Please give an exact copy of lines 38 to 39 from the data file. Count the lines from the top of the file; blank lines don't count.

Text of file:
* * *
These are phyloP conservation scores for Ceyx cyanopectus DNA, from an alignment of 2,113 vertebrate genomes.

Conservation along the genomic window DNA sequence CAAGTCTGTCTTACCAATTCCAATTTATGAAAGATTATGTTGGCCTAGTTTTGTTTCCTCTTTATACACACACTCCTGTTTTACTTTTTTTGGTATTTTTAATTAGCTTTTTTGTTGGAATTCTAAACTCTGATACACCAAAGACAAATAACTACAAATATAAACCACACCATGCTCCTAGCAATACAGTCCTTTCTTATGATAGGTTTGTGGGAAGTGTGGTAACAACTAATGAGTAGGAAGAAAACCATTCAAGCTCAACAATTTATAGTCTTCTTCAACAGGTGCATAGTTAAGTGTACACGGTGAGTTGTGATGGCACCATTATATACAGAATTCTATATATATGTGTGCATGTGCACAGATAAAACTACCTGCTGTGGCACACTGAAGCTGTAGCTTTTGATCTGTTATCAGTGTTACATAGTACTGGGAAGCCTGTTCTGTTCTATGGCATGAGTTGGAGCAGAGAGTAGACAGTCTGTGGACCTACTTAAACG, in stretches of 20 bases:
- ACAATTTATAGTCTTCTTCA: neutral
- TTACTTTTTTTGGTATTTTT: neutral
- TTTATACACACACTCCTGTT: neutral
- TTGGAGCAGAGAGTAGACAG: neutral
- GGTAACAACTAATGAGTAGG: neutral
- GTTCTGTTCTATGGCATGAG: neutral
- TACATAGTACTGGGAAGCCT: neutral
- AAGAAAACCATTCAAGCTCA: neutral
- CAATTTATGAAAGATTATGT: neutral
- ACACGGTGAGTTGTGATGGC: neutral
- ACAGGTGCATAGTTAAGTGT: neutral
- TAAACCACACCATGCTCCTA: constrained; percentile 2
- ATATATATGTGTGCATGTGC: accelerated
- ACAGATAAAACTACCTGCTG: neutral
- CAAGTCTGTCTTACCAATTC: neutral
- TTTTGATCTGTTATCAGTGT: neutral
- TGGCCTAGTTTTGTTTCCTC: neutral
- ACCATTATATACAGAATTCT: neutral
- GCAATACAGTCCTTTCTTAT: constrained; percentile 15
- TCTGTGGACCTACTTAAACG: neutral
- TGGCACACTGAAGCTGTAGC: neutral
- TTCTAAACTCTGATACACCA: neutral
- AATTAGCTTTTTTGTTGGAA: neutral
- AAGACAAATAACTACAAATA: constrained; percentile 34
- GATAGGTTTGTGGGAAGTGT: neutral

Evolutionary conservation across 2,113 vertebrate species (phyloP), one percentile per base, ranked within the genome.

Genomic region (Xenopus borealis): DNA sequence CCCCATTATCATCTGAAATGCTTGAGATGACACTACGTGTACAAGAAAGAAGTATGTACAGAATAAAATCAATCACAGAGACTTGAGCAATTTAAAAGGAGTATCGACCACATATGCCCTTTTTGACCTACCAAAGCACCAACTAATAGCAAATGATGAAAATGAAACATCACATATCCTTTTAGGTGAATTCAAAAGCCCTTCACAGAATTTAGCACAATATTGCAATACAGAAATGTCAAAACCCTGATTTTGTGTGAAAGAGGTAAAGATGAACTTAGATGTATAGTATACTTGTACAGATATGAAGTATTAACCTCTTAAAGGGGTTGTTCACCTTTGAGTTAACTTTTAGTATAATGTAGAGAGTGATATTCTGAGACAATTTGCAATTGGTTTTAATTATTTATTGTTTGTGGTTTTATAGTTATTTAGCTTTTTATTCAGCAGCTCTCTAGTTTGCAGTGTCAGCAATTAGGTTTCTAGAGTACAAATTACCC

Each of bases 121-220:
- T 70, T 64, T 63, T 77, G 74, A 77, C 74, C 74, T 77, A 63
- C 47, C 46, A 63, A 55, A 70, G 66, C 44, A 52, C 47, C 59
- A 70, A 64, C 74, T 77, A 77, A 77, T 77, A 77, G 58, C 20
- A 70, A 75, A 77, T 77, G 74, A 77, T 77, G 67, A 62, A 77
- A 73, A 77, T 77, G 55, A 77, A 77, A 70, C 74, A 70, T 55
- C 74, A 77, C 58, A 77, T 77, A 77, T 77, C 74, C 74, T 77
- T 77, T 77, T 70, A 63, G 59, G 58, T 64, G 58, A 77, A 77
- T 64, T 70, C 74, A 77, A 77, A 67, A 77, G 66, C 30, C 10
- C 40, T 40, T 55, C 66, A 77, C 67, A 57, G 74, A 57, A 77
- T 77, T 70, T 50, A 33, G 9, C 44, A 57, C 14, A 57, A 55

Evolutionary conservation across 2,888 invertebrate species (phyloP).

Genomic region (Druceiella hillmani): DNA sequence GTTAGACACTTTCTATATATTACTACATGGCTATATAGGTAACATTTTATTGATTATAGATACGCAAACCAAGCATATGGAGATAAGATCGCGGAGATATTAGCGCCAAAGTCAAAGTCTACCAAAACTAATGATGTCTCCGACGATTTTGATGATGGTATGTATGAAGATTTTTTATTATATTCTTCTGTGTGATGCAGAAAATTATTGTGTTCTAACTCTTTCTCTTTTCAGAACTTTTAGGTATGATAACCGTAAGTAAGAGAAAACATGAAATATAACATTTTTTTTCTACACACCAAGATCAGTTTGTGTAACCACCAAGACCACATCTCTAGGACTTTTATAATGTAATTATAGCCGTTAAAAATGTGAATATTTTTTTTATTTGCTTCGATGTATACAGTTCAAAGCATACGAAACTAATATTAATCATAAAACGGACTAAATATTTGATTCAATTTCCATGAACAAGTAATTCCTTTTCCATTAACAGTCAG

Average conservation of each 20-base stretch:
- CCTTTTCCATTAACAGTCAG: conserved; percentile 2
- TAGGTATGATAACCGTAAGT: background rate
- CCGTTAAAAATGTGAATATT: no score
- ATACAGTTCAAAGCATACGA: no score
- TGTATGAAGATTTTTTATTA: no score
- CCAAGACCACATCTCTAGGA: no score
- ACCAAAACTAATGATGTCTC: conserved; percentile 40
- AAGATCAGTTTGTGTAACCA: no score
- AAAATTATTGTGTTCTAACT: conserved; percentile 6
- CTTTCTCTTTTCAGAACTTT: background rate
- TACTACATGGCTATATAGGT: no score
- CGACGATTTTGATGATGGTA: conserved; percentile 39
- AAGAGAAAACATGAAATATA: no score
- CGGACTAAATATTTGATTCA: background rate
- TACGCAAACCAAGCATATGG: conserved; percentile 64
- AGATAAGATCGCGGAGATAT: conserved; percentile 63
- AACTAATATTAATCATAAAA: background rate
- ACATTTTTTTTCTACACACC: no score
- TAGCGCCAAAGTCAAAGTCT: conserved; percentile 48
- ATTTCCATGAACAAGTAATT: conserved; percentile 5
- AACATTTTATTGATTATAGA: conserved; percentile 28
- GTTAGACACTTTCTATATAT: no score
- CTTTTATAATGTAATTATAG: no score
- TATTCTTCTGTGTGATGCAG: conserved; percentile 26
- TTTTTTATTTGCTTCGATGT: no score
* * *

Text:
- T 64, T 70, C 74, A 77, A 77, A 67, A 77, G 66, C 30, C 10
- C 40, T 40, T 55, C 66, A 77, C 67, A 57, G 74, A 57, A 77